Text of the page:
I got a tip a couple of months ago that a new roundabout was under construction in southeast Fresno. While new residential traffic circles have sprouted up all over town, real roundabouts at busy intersections only exist in two other places in Fresno, near Fresno State on Chestnut. While some large roundabouts exist at Copper Ranch, the traffic there is and always will be minimal, they’re more for show, so I don’t count them. The person who wrote to me was concerned about the bicycle treatment at the new roundabout, so of course I had to head down and take a look, but was only able to do so this past week.
The new installation is part of the Fancher Creek development, which is supposed to be a large transit oriented, mixed use project with dense homes and walkable businesses. Naturally, transit does not serve this specific transit oriented development, and the recession stopped all development on housing and commerce. However, the plan is slowly awakening from its slumber, as new homes are being built, and a CVS sprouted up as well.
After years of delay, developers say a massive $200 million
project is set to begin in southeast Fresno that would bring department
stores, restaurants and entertainment — all on a scale to rival River
Park, which transformed northeast Fresno more than a decade ago. The
much-anticipated Fancher Creek development was first proposed in 2000,
and at the time, well-known developers Ed Kashian and Tom Richards put
up signs saying it would be done by 2008.
Flash ahead to 2011 and much of the 500 acres is still dusty and undeveloped. But
now, Kashian and Richards say, the time has come for streets and
utilities to be installed. That is expected to start in the next three
months — enabling parking structures and buildings to come next.
Retailers would move in by the end of next year.
That was written in April of 2011, so once again the stories of “it’s happening!” didn’t pan out…..but one tiny part did. A new roundabout was born. The concern about bicycling access was important, because this entire project is supposed to be designed around walking and biking.
They will combine retail, offices and entertainment with about 500
residential units on top of the businesses to create a “walkable” urban
The roundabout was built at the intersection of Fowler and Fancher Creek Drive, a road which previously didn’t reach Fowler. That’s just north of Kings Canyon.
While I visited to analyze the quality of the roundabout for pedestrians and cyclists, I arrived by car. I parked in a residential area, and was surprised to see painted crosswalks, which are almost unheard of for minor streets like this.
Sadly, the nearby intersection itself didn’t have crosswalks, but a crossing was available at a respectable distance.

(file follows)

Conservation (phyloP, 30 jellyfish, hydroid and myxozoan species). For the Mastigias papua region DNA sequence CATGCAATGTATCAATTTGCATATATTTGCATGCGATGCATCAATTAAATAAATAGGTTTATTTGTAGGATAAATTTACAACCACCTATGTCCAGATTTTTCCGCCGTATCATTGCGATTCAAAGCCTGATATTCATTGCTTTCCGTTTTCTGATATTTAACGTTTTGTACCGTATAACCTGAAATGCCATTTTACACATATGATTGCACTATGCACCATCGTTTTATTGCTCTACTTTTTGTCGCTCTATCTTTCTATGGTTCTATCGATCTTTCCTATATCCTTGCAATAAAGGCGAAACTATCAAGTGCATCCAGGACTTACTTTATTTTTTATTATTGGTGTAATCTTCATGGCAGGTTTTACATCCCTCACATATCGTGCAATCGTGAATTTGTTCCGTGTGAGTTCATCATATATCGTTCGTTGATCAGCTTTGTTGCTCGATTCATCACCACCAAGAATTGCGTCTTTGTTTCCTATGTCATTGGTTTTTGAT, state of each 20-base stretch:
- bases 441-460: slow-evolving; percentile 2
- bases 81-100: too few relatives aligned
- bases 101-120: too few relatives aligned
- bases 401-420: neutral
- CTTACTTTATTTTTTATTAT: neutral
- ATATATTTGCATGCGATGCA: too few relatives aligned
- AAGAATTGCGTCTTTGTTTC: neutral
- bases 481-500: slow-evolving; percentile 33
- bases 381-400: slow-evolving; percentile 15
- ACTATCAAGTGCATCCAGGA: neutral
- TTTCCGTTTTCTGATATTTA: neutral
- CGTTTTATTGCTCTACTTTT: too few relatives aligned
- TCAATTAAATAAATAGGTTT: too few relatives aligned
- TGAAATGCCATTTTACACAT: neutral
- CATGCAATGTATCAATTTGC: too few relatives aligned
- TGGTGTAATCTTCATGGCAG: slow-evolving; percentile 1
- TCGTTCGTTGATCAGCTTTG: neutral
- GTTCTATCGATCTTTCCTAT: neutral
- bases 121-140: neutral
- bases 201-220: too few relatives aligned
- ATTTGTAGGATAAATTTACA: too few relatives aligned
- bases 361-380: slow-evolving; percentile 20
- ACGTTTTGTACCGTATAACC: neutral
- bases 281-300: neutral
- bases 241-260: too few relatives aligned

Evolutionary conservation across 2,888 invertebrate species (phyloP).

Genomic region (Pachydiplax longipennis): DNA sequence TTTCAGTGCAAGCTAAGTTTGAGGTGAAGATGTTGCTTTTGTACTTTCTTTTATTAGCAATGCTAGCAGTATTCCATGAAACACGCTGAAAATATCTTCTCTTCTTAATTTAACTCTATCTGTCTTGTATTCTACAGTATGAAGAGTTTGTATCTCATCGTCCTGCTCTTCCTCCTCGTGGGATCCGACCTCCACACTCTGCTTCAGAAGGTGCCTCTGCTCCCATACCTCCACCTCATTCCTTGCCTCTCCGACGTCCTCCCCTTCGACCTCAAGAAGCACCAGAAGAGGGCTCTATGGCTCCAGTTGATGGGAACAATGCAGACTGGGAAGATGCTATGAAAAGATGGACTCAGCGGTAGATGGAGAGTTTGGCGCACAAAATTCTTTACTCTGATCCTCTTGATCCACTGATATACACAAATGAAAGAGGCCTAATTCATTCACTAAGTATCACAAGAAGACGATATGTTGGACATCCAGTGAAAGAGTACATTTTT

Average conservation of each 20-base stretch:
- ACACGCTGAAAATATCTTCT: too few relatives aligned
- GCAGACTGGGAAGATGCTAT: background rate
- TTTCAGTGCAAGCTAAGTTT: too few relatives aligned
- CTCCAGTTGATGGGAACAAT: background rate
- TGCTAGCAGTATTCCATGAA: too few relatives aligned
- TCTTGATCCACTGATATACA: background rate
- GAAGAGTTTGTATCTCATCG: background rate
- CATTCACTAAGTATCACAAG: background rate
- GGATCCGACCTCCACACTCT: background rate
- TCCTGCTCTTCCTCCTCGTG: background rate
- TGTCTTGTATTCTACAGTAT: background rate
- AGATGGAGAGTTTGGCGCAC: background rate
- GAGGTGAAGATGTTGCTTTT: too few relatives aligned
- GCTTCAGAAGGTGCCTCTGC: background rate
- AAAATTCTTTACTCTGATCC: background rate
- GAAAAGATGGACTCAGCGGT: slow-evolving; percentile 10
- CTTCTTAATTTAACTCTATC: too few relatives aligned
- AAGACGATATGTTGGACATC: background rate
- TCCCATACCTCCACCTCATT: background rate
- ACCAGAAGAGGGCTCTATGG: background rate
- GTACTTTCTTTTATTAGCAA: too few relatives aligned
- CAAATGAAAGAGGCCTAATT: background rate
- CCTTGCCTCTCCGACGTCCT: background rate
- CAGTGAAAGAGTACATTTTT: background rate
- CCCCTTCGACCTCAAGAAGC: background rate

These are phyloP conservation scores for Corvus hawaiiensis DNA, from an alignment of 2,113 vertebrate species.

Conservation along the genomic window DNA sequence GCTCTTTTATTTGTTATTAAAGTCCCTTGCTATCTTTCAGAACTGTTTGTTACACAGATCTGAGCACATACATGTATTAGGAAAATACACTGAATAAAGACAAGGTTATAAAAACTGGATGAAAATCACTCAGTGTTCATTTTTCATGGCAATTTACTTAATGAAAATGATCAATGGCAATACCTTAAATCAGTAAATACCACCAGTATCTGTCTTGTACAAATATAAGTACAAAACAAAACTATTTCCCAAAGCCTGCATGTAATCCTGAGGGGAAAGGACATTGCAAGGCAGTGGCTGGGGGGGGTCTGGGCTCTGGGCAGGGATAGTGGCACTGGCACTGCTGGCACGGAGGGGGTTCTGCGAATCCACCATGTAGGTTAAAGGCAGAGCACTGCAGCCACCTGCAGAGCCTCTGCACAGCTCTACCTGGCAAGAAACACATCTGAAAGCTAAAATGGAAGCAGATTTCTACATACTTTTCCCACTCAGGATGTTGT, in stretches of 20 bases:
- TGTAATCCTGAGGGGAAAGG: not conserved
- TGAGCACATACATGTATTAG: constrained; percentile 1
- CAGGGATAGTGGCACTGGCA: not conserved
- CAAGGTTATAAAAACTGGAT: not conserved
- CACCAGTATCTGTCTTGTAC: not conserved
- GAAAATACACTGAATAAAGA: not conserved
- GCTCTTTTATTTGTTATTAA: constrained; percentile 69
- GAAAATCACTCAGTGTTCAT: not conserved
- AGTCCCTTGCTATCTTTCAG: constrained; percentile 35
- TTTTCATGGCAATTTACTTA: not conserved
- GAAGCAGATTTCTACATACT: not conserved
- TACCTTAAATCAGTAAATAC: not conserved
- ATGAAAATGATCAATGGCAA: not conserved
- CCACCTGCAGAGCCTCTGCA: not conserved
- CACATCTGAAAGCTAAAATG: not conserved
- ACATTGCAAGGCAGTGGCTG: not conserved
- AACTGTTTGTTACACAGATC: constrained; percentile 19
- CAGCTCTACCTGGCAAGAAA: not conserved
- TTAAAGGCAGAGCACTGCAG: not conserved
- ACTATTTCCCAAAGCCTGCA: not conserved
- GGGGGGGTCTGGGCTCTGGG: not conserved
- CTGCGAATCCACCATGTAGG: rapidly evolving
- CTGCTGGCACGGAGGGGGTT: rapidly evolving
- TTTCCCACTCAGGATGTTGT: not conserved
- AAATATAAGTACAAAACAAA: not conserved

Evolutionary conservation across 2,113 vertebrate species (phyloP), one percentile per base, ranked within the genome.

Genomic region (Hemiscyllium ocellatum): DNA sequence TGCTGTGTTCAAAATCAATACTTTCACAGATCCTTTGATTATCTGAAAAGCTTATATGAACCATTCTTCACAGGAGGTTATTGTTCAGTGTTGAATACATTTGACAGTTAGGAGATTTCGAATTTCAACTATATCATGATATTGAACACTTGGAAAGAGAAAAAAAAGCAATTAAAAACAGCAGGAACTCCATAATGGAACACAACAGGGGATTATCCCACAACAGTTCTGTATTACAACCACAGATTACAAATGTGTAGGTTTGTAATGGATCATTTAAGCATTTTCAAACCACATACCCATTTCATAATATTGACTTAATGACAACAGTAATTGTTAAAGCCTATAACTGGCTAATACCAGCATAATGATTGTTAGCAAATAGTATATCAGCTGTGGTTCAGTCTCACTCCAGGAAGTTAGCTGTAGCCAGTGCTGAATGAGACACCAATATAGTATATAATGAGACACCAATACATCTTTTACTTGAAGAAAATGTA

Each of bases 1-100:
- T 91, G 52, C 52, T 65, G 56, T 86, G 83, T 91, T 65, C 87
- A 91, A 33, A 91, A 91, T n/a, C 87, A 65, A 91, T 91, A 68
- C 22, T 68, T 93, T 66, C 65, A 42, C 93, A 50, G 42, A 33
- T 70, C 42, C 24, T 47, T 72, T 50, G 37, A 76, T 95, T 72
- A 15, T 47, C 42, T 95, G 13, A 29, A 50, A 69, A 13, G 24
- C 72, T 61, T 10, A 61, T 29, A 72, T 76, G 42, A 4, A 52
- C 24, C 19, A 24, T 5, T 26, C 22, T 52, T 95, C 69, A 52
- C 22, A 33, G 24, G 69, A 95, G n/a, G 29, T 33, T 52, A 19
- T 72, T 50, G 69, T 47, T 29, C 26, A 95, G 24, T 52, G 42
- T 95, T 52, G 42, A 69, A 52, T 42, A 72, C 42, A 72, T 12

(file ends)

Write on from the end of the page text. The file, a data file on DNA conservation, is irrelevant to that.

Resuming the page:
Even though construction begun in August, they’re not fully done. It’s obvious here where the new road construction begins, and they haven’t finished painting the lines.
This really impressed me…a temporary sidewalk! Usually, sidewalks are not built until the neighboring property is developed, and the city is content to place a “sidewalk ends, no pedestrian” sign, under the assumption that the pedestrian can teleport to their destination. Instead of doing that here, a cheap asphalt sidewalk was built.
You can see the bike lanes will be painted soonish
Moving closer to the roundabout
The sign is a little different to what is in place by Fresno State….
Here we get to the bicycle treatment. Because roundabouts have traffic going straight, left and right in the same lane, creating a bike lane on the right can’t be done because it would place cyclists going straight to the right of cars going right, leading to a collision. Instead what’s done here is giving the cyclist the option of taking the lane on the left, as a vehicle would, or moving onto the sidewalk, and navigating the roundabout as a pedestrian.
I like this treatment because it allows confident cyclists to take the fastest route, while still giving risk-averse cyclists a safe option. Missing here is the “share the road” sign in place at Fresno State, but it’s possible the sign may be installed in the future.
This is the part I was most worried about, because the roundabouts in Copper Ranch were built completely wrong. Notice in this case the ramp is angled so cyclists can comfortably continue onto the sidewalk. The tactile domes were improperly installed because they indicate to the blind that it’s a pedestrian ramp as well.
In Copper Ranch, the ramps were installed incorrectly, and the city approved them. Note in this improper installation, cyclists would have to come to a complete stop to navigate the 90 degree turn onto the ramp. Further, this incorrect design doesn’t make it clear what the ramp is even for.
Back to the new roundabout….Another thing I liked was the lighting system, look, lights AT the crosswalk, where they’re needed! Painted crosswalks as well, and more visible than the simple lines style.